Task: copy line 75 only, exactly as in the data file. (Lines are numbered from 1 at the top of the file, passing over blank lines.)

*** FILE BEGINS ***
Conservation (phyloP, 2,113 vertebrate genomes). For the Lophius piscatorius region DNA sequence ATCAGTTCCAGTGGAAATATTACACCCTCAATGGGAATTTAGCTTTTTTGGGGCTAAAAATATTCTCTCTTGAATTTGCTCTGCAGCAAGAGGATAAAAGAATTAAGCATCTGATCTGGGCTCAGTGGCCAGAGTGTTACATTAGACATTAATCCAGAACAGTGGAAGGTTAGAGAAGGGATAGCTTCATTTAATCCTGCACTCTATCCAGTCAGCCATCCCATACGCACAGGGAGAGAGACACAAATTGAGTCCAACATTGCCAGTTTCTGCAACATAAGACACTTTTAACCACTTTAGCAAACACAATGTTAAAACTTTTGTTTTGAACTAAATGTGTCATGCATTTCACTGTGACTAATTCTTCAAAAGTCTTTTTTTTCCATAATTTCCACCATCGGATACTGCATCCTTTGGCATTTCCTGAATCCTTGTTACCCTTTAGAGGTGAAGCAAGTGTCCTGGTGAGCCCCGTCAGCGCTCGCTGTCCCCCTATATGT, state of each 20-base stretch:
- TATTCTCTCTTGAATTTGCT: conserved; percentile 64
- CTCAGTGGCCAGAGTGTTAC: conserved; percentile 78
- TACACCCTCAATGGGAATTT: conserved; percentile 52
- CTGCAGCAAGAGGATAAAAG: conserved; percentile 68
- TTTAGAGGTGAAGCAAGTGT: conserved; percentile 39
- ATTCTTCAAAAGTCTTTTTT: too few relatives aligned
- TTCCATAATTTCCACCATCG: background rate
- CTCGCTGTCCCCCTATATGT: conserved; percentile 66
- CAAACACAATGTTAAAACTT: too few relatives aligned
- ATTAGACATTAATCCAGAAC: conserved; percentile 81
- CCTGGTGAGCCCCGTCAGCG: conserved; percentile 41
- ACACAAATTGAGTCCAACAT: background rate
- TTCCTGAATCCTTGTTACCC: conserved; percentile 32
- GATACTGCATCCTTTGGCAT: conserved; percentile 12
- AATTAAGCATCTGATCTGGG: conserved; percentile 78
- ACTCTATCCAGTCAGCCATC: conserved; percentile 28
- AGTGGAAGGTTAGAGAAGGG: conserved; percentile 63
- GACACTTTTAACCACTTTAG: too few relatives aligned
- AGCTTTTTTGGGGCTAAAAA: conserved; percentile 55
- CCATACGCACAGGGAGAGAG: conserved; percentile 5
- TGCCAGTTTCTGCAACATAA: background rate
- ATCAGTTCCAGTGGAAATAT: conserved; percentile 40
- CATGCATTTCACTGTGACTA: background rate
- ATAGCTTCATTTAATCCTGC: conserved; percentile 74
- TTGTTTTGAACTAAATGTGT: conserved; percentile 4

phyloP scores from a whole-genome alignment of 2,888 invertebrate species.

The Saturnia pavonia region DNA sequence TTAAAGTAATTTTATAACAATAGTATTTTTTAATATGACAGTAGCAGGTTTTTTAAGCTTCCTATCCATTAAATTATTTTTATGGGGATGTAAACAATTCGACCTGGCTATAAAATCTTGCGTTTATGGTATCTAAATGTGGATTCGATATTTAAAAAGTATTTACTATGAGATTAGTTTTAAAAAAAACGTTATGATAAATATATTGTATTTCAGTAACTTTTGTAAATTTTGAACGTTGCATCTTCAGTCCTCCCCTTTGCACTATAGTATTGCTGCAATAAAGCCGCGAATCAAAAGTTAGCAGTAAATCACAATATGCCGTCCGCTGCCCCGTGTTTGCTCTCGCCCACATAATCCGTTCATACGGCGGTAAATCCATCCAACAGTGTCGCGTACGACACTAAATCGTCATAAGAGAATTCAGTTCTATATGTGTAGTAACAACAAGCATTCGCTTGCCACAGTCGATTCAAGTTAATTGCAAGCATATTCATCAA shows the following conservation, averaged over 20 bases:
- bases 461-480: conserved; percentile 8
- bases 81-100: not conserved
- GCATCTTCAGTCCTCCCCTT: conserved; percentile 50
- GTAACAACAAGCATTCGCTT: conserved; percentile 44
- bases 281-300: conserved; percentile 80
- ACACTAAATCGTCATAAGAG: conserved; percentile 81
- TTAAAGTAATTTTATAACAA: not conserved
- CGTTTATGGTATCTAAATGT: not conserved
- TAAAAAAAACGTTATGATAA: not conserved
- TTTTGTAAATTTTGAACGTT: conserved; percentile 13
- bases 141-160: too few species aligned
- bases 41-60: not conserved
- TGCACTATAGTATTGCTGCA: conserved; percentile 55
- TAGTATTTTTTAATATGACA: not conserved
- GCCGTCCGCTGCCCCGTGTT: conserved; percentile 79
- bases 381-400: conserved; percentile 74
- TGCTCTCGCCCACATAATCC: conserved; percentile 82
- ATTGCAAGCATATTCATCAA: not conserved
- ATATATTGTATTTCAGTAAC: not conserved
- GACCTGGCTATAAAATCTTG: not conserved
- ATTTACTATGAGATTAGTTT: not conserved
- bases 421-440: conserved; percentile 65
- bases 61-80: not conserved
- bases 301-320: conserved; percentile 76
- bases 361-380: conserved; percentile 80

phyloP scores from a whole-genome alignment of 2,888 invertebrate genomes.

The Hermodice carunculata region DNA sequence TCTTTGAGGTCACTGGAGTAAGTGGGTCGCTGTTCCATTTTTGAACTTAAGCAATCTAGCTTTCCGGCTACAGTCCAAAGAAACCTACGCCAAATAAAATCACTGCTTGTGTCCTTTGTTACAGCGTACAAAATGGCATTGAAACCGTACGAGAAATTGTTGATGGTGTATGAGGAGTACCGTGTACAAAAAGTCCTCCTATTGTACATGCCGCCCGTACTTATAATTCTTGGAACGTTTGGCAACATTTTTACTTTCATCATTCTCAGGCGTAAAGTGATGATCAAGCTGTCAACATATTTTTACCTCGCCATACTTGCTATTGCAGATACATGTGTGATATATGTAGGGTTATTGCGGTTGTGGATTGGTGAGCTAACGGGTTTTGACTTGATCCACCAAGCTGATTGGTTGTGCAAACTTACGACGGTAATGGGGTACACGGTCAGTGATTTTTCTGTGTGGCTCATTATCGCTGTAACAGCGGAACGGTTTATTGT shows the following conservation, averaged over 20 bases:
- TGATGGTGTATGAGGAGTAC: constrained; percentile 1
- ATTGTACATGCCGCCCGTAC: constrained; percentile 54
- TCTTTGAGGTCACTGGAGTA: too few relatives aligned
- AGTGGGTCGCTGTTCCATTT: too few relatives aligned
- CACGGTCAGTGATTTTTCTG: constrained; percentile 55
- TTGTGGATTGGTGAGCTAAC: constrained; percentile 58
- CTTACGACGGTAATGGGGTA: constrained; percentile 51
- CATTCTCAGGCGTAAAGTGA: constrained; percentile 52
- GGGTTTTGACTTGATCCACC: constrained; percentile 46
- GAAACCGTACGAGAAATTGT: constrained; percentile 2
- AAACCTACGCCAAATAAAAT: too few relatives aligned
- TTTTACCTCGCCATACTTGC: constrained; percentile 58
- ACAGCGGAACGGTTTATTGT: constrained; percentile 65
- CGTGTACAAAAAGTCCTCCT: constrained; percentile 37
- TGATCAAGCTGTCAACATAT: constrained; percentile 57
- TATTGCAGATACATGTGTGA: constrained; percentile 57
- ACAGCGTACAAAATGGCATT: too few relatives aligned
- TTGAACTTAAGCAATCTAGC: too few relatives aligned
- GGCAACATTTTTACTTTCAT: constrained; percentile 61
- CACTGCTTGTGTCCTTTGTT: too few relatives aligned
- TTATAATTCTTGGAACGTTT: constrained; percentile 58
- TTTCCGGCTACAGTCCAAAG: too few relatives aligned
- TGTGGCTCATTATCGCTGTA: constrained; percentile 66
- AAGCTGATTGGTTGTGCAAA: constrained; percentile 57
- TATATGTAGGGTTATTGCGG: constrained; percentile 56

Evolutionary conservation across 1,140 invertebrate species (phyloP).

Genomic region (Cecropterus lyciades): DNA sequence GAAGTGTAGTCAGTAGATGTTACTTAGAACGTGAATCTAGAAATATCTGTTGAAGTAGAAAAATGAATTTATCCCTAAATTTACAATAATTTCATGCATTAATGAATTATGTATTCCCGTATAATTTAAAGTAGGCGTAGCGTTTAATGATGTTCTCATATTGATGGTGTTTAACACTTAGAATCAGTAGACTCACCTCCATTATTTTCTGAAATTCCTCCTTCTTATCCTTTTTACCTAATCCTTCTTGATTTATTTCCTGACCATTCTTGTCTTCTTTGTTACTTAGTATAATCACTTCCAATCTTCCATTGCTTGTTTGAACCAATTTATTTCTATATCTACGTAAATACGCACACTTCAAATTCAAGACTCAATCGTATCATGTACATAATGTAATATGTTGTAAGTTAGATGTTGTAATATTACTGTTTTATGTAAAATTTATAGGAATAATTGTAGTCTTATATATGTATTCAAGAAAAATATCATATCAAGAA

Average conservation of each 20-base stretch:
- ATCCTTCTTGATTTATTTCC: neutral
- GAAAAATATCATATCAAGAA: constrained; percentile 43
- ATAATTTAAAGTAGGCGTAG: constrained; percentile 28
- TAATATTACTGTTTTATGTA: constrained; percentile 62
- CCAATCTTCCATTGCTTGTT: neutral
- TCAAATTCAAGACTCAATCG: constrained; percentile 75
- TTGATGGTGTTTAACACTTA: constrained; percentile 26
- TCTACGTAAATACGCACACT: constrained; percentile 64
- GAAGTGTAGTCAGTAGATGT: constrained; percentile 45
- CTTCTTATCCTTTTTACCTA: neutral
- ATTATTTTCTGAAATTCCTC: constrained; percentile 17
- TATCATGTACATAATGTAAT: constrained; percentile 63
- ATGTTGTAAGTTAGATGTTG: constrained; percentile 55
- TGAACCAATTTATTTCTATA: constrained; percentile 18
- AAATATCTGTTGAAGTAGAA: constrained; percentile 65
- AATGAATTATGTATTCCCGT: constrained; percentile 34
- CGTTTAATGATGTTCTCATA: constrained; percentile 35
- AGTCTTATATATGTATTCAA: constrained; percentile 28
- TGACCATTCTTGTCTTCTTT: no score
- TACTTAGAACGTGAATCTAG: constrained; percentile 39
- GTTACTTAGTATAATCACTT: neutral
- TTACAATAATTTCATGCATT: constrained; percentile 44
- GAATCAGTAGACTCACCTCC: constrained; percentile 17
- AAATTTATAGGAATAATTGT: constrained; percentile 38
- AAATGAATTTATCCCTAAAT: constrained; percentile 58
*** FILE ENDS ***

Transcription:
- CACTGCTTGTGTCCTTTGTT: too few relatives aligned